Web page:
African Americans and Appomattox Manor Within the Structured Landscape of the Eppes Plantation
Brown, Gail W
Shackel, Paul A.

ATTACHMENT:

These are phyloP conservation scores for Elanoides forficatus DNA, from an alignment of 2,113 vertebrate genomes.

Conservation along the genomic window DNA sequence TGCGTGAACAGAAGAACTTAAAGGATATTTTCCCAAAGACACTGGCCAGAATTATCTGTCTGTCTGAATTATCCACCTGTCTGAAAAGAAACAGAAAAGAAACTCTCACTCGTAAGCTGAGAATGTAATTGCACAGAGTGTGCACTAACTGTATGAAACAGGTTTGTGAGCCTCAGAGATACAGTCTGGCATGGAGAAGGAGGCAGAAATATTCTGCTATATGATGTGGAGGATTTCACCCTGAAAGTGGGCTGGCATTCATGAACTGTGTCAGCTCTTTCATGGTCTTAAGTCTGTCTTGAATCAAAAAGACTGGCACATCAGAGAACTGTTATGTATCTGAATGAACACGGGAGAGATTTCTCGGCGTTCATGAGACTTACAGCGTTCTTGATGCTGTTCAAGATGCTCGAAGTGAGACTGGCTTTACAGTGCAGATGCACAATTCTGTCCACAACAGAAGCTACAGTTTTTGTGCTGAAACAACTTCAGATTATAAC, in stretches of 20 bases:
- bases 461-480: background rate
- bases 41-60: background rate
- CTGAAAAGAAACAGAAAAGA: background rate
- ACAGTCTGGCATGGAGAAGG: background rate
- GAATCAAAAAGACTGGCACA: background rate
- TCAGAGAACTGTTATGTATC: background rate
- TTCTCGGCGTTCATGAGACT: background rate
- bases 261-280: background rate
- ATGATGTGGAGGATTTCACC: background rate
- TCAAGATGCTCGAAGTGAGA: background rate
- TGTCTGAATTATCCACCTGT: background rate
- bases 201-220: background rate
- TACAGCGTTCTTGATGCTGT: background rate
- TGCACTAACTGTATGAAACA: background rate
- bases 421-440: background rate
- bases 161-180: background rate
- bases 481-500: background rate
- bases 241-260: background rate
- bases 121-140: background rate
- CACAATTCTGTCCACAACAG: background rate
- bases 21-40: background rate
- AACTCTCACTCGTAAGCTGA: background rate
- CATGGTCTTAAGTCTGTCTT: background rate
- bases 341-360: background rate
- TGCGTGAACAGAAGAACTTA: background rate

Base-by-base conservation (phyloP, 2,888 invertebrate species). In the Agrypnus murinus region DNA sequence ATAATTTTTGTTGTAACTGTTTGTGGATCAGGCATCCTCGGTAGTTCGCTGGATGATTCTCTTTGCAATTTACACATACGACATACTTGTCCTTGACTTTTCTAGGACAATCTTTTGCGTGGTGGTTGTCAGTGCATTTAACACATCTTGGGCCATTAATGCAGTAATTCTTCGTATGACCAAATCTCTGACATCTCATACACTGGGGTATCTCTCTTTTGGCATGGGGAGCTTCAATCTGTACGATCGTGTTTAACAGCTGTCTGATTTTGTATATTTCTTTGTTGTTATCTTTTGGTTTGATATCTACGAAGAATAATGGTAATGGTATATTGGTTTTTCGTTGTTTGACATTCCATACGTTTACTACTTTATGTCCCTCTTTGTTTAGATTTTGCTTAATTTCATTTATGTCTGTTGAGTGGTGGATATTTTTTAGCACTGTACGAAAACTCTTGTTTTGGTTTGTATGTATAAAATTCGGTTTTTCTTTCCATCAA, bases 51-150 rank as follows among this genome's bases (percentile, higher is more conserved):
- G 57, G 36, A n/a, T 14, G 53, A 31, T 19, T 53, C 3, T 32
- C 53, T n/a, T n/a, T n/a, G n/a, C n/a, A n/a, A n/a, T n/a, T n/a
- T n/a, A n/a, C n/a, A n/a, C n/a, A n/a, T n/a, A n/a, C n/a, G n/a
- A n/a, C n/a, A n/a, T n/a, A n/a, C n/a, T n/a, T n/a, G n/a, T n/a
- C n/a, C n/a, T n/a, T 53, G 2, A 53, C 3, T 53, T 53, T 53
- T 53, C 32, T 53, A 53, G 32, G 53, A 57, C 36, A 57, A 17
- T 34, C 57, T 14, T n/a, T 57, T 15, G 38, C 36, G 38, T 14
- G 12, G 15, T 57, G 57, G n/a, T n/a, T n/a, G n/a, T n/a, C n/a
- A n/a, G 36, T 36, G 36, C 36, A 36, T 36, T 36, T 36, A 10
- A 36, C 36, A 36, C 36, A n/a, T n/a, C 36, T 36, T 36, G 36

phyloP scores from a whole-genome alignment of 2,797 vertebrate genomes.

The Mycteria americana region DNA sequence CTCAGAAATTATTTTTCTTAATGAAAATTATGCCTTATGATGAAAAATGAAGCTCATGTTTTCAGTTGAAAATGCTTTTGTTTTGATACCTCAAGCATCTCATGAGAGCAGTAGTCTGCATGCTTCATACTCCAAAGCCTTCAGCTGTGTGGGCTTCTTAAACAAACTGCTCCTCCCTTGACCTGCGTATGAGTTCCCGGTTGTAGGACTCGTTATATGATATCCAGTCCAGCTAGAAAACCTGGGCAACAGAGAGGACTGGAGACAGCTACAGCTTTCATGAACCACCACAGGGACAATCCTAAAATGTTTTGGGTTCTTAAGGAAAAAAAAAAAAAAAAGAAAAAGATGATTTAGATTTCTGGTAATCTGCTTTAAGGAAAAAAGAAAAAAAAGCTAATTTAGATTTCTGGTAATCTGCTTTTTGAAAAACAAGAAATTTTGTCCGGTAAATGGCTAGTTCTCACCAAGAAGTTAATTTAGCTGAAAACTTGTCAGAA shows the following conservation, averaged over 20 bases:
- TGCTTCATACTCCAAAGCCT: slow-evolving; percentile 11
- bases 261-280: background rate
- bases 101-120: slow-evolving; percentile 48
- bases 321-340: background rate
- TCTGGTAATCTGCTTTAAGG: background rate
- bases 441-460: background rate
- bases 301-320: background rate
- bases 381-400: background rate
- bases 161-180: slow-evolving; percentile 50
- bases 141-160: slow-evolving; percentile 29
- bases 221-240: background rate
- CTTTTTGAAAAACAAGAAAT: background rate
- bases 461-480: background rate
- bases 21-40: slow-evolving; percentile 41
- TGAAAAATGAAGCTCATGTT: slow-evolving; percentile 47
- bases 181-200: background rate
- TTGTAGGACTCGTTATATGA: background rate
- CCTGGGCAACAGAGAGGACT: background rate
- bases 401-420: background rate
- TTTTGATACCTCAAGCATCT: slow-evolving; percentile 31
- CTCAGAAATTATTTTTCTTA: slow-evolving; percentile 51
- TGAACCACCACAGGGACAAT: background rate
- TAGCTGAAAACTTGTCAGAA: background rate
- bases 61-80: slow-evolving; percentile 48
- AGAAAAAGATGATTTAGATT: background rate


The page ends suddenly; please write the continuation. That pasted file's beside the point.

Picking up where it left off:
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The Civil War brought about many changes in Virginian society, including the area around City Point, Virginia. These changes greatly effected the manner in which plantation owners managed their farms. Plantation owners had to find new ways of obtaining and exploiting their labor, and protecting their resources. The goal of this report is to explore those changes between the years 1851 and 1872 on the Eppes' plantations. I examine how Dr. Eppes structured his landscape to aid in controlling his productive resources, and the relationship he held with African-Americans. Part of exploring that relationship will be examining the living conditions of African-Americans on the Eppes' plantations as slaves and freedmen laborers. Dr. Eppes' home, Appomattox Manor, and its grounds now make up the City Point Unit of the Petersburg National Battlefield. This report will place the City Point Unit into its larger historic context. Though the unit is best known as the location of General Grant's headquarters during the Siege of Petersburg, its history is far more extensive. In this report, I place City Point and Appomattox Manor in the plantation context which surrounded them before and after the war. It will show how the Civil War was not an isolated event, but was effected by and affected the social world around it.